Stainless steel cable carrier adapted for North Sea Giant deck constraints

TechnipFMC’s North Sea Giant is one of the largest subsea construction ships ever built. To help achieve a maximum safety and service life for the vessel’s crane, Tsubaki Kabelschlepp supplied a specially adapted cable carrier for routing the hoses to the crane.

Content Dam Os En Articles Print Volume 77 Issue 12 Equipment Engineering Stainless Steel Cable Carrier Adapted For North Sea Giant Deck Constraints Leftcolumn Article Thumbnailimage File

Jens Stadter

Jonathan Spies

Tsubaki Kabelschlepp Group

TechnipFMC’sNorth Sea Giant is one of the largest subsea construction ships ever built, with a length of 161 m (528 ft) and a breadth of 30 m (98 ft). It is equipped with two cranes, driven by five Voith Schneider propellers, and is designed for extreme deployments in high seas.

AXTech in Molde, Norway, supplied the 420-ton lift capacity SHS tower crane for installing and maintaining subsea structures, which has a movement span of 180°, allowing heavy equipment to be lifted from the deck into the sea. Transportation of the loads is ensured by more than 15 hydraulic hoses rated to around 450 bar (6,526 psi). Due to the crane’s circular movement, it is necessary to guide the hoses during operations to ensure a secure power supply to the crane. The combination of extreme sea conditions and swinging loads makes this power supply a critical interface in ensuring the function and safety of the entire facility.

1712offkabe P01

Above: Tower crane on theNorth Sea Giant. (Photos courtesy Tsubaki Kabelschlepp) Below: Factory acceptance test of the cable carrier.

1712offkabe P02

To help achieve a maximum safety and service life for the crane, a cable carrier was the chosen method for routing the hoses, supplied by Tsubaki Kabelschlepp. The system is configured to guarantee the power supply to the base of the crane, a few meters above the water level, at any time, and to withstand regular exposure to salt water. The system must also guarantee the necessary stability required due to the ship’s movements in rough seas.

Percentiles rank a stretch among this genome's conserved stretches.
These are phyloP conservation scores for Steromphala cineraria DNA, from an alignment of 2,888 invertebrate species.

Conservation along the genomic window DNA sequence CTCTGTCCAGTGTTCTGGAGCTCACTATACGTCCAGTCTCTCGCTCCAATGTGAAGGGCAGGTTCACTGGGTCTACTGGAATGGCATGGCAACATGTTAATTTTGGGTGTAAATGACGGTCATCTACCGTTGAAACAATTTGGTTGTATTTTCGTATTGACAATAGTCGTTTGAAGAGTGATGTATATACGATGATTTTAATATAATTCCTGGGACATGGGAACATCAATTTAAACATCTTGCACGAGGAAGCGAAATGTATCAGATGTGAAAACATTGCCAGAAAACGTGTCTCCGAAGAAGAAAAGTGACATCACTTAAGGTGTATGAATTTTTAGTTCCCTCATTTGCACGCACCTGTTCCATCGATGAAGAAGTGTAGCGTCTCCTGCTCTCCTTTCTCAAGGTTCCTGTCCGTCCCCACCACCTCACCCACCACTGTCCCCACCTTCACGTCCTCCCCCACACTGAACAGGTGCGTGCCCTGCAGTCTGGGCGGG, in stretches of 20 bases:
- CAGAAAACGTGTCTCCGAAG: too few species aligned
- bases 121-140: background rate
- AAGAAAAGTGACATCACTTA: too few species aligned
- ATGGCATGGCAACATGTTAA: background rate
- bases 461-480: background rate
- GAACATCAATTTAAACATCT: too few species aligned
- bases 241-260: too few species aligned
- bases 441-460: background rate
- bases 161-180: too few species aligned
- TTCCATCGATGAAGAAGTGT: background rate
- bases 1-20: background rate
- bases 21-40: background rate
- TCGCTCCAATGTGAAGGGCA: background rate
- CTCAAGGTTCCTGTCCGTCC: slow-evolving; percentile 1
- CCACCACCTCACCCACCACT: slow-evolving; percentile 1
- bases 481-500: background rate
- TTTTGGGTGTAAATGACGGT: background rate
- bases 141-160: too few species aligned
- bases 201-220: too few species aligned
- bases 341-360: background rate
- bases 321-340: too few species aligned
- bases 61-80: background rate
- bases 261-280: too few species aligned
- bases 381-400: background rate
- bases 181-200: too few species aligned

When planning started for the solid stainless steel cable carrier, construction space restrictions on the vessel’s deck necessitated an adaptation of the design of system and its supporting structure. This led to a solution developed in close co-operation with the client’s various technical departments, using 3D simulations to comply with construction space specs and to model the impact of the harsh conditions.

Production of all parts of the cable carrier was strictly controlled and inspected to ensure the required quality. Due to the environmental conditions and the potential risks posed by a failure of the cable carrier, each screw was subject to a burden-of-proof of meeting the customer’s needs.

To ensure the reliability, stability and functionality, the entire cable carrier system was installed and tested at Tsubaki Kabelschlepp’s facility, witnessed by AXTech and its end-customer Statoil during a factory acceptance test. The test set-up and process were subject to stringent safety precautions. Within the scope of testing, a high-pressure test was stipulated of the hoses while moving the cable carrier. In this instance, the tubes were filled to a rating above 450 bar to simulate actual conditions on board.

Tsubaki Kabelschlepp was also responsible for installation and commissioning of the system: due to time pressures and installation costs at the offshore location, the company was asked to speed up the installation from the originally estimated 15 days. It responded by engineering the steel structure in a way that facilitated pre-assembly in a construction hall in order to subsequently raise these various parts onto the ship in the shortest possible time and with only three lifts. In this way, both the assembly time and the resulting costs were drastically reduced.

The stability and load-carrying capacity of the system were tested in advance using modern calculation programs to ensure the safe lifting process from land to ship. Using a highly variable mounting system, the entire system was installed on board the North Sea Giant quickly and safely and below the predetermined tolerance conditions. The vessel has since been operating offshore for two years successfully with the new crane system.

More in Subsea